Millions vote in India’s riot-scarred Gujarat state

December 17, 2007 - 0:0

AHMEDABAD (AFP/IANS) -- Millions in India’s religiously divided Gujarat state voted in closely-guarded elections as exit polls predicted a Hindu hardliner accused of aiding deadly riots will be re-elected.

Polling for the crucial second and final round of the 182-member Gujarat assembly elections ended Sunday evening.
The second phase included 95 assembly constituencies in central and northern Gujarat with 599 candidates including Chief Minister Narendra Modi of the Bharatiya Janata Party (BJP).
As the polling began in the morning, people were coming out slowly on a windy Sunday but the voting picked up as the day progressed.
More than 18 million people are eligible to vote for 95 seats in the state’s legislature in the second and last stage of the polls.
Para-military forces were deployed to help police provide security.
Elections for 87 seats were held on Tuesday, when nearly 60 percent of 17.9 million voters cast ballots. Results are expected next Sunday, with the controversial Modi expected to be re-elected.
The campaign has been overshadowed by renewed allegations that Modi encouraged anti-Muslim riots in 2002 in which at least 2,000 people were hacked, burnt and shot to death.
Exit polls from the first round have said that the Hindu nationalist Bharatiya Janata Party (BJP) -- to which Modi belongs -- would win re-election but see its majority cut.
“The BJP will win with a huge margin... I am confident that it will be a historic win,” Modi told reporters after casting his vote.
Of the 87 seats up for grabs on Tuesday, the BJP was expected to see its share cut from 54 to between 40 and 48 due to gains by Congress, which governs India at the federal level, television news channels said, quoting exit polls.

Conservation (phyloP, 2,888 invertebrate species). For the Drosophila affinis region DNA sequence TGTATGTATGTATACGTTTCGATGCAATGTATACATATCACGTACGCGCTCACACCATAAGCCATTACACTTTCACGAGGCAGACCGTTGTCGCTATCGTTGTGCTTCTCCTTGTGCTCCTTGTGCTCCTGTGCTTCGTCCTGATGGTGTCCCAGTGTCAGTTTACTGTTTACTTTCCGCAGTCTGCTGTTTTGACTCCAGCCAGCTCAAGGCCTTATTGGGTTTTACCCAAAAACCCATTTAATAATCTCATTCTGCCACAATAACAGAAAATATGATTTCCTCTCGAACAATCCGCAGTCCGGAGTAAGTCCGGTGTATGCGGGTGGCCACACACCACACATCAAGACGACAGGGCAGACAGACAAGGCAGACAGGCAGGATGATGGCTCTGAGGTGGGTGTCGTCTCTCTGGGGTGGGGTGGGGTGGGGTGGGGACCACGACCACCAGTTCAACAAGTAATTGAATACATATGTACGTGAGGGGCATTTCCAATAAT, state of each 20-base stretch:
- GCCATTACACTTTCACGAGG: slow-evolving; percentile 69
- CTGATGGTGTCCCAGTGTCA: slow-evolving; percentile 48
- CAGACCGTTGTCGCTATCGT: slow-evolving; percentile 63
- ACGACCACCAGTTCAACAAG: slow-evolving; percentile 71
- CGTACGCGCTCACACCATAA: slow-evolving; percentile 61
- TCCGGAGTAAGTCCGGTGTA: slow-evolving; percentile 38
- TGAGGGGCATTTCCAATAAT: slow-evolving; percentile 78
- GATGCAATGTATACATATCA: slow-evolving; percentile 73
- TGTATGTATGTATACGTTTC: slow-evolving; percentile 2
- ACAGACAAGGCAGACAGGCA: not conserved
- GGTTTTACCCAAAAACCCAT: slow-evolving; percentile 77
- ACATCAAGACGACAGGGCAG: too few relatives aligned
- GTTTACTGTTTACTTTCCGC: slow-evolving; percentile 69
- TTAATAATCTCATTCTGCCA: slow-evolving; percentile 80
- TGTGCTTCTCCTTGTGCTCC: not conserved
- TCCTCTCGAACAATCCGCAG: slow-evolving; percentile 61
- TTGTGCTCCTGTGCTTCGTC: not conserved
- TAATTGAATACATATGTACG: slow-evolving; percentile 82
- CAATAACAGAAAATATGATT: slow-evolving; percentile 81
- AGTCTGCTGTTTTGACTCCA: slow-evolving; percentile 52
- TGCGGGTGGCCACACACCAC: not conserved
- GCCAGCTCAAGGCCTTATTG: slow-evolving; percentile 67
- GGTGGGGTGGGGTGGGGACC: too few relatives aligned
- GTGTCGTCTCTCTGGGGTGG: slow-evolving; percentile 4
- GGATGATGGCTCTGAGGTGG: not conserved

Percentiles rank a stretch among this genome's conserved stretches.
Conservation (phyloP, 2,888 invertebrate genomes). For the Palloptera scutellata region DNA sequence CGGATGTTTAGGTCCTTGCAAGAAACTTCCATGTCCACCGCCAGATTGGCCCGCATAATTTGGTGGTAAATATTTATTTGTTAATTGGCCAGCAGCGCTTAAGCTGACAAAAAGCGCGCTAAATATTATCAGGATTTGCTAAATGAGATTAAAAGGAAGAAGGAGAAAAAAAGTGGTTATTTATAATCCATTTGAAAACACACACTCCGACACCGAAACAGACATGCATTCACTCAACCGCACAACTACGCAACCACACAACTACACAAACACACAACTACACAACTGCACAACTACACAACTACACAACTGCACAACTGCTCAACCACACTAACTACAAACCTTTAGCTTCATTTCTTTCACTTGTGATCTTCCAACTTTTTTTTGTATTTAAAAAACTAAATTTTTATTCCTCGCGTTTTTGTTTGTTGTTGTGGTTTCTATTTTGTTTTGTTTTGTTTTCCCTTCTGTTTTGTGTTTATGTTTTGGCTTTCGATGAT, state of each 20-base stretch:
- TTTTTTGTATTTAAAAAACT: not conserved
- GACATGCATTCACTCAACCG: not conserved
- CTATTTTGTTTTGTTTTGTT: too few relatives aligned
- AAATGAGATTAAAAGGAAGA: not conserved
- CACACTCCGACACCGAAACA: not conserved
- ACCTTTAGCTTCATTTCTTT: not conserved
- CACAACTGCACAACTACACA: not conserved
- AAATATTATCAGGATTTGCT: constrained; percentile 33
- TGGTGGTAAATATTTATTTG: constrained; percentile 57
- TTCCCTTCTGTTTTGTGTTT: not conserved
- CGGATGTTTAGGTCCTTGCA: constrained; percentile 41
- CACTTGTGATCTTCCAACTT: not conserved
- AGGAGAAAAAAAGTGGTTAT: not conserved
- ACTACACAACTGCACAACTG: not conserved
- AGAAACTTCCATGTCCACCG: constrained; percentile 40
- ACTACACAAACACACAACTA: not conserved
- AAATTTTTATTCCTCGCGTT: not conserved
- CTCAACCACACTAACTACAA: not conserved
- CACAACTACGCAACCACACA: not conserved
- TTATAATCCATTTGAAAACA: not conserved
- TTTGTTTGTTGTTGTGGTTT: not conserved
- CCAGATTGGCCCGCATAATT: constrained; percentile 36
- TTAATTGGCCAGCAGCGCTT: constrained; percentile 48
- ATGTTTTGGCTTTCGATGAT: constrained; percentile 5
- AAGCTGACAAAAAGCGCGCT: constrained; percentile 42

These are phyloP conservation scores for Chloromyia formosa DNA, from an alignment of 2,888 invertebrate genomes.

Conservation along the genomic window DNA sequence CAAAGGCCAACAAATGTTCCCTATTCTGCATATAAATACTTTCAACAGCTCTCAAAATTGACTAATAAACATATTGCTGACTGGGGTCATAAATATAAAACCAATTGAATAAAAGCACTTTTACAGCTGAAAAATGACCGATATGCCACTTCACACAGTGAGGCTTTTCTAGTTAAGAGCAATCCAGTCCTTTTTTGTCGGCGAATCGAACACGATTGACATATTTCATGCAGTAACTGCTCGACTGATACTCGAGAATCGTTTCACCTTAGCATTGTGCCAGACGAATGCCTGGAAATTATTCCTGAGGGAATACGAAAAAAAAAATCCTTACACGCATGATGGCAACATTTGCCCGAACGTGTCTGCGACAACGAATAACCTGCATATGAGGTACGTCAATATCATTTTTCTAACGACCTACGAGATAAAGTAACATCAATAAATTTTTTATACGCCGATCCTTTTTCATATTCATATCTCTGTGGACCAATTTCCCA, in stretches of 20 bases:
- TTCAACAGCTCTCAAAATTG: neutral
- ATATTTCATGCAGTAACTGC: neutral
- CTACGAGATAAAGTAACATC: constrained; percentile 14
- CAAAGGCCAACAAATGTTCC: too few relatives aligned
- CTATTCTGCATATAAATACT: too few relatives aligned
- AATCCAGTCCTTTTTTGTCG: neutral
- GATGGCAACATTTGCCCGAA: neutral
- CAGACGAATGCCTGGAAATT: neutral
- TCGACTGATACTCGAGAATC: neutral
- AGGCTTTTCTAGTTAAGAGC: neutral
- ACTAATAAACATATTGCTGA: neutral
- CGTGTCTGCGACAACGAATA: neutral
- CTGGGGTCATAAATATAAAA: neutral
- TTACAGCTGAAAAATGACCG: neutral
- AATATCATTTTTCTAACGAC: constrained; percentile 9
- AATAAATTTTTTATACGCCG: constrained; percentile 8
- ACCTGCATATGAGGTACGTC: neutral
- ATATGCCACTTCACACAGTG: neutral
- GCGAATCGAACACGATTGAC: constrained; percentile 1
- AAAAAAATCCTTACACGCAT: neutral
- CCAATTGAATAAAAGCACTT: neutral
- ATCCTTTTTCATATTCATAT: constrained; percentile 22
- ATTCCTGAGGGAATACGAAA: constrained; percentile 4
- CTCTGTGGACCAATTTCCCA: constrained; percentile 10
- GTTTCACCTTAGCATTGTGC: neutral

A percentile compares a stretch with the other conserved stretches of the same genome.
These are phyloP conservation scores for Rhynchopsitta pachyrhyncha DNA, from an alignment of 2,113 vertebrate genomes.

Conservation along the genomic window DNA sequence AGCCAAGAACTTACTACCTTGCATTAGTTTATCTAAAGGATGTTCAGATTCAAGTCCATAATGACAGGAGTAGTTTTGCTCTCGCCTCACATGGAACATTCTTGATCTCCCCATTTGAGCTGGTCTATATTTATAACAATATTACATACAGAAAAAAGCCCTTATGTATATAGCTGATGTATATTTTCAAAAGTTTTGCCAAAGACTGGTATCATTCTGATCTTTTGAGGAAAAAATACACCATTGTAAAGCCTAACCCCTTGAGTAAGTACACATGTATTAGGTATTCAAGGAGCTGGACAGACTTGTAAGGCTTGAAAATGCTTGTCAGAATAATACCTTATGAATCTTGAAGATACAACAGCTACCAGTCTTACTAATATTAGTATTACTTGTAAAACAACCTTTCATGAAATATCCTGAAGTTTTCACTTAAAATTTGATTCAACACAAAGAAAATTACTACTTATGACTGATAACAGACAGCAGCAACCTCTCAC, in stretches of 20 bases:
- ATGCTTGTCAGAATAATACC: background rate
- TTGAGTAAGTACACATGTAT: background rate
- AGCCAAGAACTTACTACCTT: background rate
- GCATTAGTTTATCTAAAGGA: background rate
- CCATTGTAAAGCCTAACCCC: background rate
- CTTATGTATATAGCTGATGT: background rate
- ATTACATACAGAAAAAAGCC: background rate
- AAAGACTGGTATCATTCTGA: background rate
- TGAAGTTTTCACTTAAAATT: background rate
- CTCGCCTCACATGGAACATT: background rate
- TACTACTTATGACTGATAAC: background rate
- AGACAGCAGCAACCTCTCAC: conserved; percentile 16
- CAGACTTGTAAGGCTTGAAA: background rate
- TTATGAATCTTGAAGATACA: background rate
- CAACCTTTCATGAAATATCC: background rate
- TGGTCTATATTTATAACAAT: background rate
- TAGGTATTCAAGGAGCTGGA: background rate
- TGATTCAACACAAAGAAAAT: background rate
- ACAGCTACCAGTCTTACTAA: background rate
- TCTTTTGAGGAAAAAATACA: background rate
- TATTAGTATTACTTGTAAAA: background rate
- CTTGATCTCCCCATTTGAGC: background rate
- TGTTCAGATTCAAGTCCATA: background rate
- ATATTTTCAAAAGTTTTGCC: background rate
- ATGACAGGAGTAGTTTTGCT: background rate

Star News network said the BJP would keep control of the state with 115 seats of the total 182, while Congress would bag 64 constituencies at the end of both rounds of polling.
In the last elections, the BJP swept the polls with 128 seats after Modi fought the election on an aggressively anti-Muslim platform in the aftermath of the riots. Congress won just 51 seats.
This time, however, Modi sought to shift the focus of the election campaign by highlighting the economic gains made by the affluent state.
But Modi courted controversy again when he was quoted as condoning the extra-judicial killing of a Muslim man falsely accused of plotting to assassinate him.
India’s Prime Minister Manmohan Singh, of the Congress party, said there was an “atmosphere of fear” in the state.
The Congress party has been campaigning on the twin agendas of secularism and economic development -- with party leader Sonia Gandhi denouncing Modi’s administration as a “merchant of death.”
The 2002 riots, which mainly targeted Muslims, erupted after 59 Hindu pilgrims died in a train fire first blamed on a Muslim mob but which an inquiry later concluded was accidental..